ALBANY -- The city's long-delayed Housing Element is going to the City Council after a 4-0 Planning and Zoning Commission vote (commissioner David Arkin was absent) Feb. 12. The City Council will probably consider the state-mandated element at a meeting in March.
Under state law, each city, county or other governing body must identify potential sites for housing at all income levels. Housing Elements are due for submission in cycles, with the current cycle running 2007-14. According to city consultant Barry Miller, who put together the plan along with city staff, most government bodies get the plan in place in the first couple of years of the cycle.
The next planning cycle runs 2015-23, meaning work on the next Housing Element will begin almost as soon as the City Council approves the current one.
The Housing Element does not require cities to actually construct housing, just to identify and zone for potential construction. The city's report compiled for the current cycle states that Albany could construct 117 units for people with above moderate income, 52 units for people with moderate income, 43 units for people with low income and 64 for people with very low income.
Delays in adopting the element have been for various reasons, many centered on concerns by various residents about zoning changes that might alter the character of neighborhoods.
The debate in the past year also tied into the controversy the homeless encampment at the Albany Bulb on the waterfront and whether the city is providing adequate housing alternatives for the people living there. The city is attempting to remove the residents of the Bulb so it can turn the land over to the East Bay Regional Parks District as part of the Sylvia McLaughlin Eastshore State Park.
At last week's meeting the commission also approved an application for new cellular phone antennas to replace an old installation on a pole located at 423 San Pablo Ave. Crown Castle, a Bay Area firm that owns and operates cell phone sites, made the application for antennas to be used by Verizon.
A previous application to upgrade the antennas was rejected by the commission in 2011, a decision upheld in an appeal to the City Council.
Crown Castle then filed a lawsuit against the city that was settled in 2012. As part of the settlement, a new application was filed, with the city agreeing to follow federal law in its review.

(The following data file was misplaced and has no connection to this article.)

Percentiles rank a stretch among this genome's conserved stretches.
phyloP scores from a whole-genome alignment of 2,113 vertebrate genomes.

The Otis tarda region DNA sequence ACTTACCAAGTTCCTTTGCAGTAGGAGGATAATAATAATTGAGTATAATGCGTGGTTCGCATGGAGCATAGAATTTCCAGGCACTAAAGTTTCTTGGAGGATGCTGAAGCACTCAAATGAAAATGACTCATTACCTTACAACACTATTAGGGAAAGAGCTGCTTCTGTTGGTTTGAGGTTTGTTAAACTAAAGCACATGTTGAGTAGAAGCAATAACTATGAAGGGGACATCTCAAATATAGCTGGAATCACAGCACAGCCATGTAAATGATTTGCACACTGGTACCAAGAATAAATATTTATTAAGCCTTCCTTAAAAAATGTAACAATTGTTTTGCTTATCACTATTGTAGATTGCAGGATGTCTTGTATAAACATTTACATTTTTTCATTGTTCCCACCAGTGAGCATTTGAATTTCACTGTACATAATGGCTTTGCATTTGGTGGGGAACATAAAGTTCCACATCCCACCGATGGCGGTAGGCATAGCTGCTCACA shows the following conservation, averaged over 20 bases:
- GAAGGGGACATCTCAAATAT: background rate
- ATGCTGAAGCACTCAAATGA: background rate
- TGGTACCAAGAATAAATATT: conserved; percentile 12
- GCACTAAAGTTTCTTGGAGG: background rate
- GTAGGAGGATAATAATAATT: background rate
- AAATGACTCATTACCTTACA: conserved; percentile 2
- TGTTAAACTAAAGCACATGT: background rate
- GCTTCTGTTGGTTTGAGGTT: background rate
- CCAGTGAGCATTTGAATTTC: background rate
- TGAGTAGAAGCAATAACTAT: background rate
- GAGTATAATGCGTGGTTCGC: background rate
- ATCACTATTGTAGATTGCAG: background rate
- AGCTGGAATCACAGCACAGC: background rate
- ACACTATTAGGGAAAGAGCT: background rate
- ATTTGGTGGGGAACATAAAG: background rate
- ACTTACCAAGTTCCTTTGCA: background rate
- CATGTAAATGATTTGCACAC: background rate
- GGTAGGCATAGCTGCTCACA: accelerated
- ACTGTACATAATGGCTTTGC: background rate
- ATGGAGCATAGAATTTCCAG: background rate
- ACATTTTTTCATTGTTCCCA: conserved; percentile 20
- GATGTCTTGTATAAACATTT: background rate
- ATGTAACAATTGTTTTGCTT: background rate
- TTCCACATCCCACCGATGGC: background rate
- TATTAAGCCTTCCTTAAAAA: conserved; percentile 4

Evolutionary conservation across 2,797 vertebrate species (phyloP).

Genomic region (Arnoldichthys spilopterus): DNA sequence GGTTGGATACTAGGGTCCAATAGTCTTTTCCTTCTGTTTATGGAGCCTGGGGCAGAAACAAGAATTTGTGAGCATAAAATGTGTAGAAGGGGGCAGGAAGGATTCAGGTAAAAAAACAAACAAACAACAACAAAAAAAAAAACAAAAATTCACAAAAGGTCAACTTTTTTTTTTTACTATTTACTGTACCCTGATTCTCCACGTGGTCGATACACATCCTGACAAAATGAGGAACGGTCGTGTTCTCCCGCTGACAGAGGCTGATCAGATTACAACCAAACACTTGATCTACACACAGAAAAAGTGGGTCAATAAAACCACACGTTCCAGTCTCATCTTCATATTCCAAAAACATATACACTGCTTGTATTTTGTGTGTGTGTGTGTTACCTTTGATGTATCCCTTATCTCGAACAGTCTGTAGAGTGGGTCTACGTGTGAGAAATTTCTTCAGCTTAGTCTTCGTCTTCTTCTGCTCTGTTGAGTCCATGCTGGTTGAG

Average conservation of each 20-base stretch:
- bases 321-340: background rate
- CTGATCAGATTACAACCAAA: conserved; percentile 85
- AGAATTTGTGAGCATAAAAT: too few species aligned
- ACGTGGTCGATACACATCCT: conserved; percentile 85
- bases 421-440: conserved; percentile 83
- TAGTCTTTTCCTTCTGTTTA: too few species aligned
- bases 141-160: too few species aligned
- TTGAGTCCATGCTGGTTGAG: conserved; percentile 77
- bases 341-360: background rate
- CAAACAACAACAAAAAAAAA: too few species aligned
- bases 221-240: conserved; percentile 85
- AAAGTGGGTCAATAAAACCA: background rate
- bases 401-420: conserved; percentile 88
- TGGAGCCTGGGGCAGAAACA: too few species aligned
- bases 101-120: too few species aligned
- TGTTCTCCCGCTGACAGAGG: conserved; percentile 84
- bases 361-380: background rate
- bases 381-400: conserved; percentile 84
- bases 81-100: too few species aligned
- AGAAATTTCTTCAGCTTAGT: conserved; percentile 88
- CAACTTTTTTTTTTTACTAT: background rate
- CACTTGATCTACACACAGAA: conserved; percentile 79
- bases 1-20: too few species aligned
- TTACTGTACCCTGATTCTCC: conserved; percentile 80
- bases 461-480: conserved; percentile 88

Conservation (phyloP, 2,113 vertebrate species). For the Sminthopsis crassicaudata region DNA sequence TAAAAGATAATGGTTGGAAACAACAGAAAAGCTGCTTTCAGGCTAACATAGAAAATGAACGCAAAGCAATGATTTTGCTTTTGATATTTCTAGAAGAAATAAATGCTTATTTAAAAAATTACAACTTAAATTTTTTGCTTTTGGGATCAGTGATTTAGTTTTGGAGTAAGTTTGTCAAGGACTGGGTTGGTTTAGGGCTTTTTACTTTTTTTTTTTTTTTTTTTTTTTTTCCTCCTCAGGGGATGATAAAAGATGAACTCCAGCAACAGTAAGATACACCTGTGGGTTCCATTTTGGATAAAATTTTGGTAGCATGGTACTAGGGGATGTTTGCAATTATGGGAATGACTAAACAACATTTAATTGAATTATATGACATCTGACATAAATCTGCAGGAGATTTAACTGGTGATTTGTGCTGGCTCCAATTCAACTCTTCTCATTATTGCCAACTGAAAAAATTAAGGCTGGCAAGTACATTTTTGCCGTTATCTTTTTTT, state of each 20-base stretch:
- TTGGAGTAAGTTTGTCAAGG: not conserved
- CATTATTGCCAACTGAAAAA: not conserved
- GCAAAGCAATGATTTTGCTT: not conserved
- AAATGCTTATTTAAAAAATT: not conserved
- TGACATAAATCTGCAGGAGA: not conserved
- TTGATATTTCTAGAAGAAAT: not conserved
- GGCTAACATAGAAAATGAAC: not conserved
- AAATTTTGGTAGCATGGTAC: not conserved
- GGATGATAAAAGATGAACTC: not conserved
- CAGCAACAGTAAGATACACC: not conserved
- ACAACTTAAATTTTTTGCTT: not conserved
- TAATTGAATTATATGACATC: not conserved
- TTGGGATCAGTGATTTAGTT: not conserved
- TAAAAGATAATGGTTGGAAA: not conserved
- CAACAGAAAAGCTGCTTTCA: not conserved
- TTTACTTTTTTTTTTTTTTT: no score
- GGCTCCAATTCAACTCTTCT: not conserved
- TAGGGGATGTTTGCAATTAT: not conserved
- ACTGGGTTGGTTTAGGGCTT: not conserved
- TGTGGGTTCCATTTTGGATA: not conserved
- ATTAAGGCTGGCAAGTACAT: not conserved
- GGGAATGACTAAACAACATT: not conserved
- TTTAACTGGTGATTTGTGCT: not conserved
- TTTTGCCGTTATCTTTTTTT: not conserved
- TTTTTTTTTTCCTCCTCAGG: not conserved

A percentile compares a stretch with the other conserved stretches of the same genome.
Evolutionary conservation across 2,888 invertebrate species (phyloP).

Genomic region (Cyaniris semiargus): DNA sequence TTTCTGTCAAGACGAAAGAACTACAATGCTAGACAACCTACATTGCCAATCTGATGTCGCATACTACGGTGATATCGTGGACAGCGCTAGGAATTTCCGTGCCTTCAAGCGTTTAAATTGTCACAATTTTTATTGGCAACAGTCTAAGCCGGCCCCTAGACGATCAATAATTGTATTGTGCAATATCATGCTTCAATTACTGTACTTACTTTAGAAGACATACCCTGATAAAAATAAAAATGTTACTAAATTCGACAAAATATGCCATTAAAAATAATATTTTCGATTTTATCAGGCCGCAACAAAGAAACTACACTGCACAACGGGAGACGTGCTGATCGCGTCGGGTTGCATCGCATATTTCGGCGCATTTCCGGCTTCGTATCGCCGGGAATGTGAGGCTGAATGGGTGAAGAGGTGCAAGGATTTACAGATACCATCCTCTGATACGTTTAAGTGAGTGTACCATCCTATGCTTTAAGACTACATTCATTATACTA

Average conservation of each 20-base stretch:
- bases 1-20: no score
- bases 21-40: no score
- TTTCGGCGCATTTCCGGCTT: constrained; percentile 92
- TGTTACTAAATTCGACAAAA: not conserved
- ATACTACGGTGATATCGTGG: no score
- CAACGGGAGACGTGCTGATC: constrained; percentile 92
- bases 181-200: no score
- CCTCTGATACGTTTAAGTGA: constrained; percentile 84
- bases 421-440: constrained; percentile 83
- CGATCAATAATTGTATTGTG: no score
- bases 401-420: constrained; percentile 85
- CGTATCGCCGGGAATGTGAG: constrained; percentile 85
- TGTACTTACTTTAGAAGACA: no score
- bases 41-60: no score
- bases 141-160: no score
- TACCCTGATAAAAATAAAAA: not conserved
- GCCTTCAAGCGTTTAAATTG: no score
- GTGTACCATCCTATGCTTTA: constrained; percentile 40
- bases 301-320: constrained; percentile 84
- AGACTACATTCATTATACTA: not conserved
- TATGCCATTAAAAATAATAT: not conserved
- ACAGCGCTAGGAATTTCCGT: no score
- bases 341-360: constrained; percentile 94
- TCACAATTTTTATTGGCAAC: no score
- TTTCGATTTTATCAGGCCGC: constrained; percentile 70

Federal law prohibits local governments from rejecting wireless applications on the basis of health concerns and similar issues. Neighbors of the project have been adamant that they don't want new antennas at the site and have often expressed concerns about the safety of wireless antennas and the amount of radiation they emit.
"I have lived in Albany since 1960. I don't know if you'd like to live this close to those antennas," resident Thea Kynthea told the commission. "We have elected you to protect us, represent us. We are the people who live here. I live right across the street from this. I have lived here for 54 years. This is my town. It makes me really sad to think that our commissioners are going to be swayed by a whitewashed description of what this thing is."
Commissioners responded that their hands are tied.
"I don't think there's a person in this room that wants this tower where it is," said Commissioner Phillip Moss. "We are very limited here. All of the power really has been taken away from the city levels. We're handicapped with what we can do and what we can't do. And it bothers me. I don't like that pole. It would never have been allowed to go up (under current height limits).
"There's nothing this body can do about it. Unfortunately. As much as we'd like to, we're just handcuffed here. There's frustration up here about this."
The 65-foot pole containing the antennas was originally constructed in 1988 for GTE. It is considered "legal non-conforming," meaning the pole exceeds height limits enacted after its construction. It contains two sets of antennas, one 45 feet above ground that serve Metro PCS and the other 59 feet above ground which serve Verizon.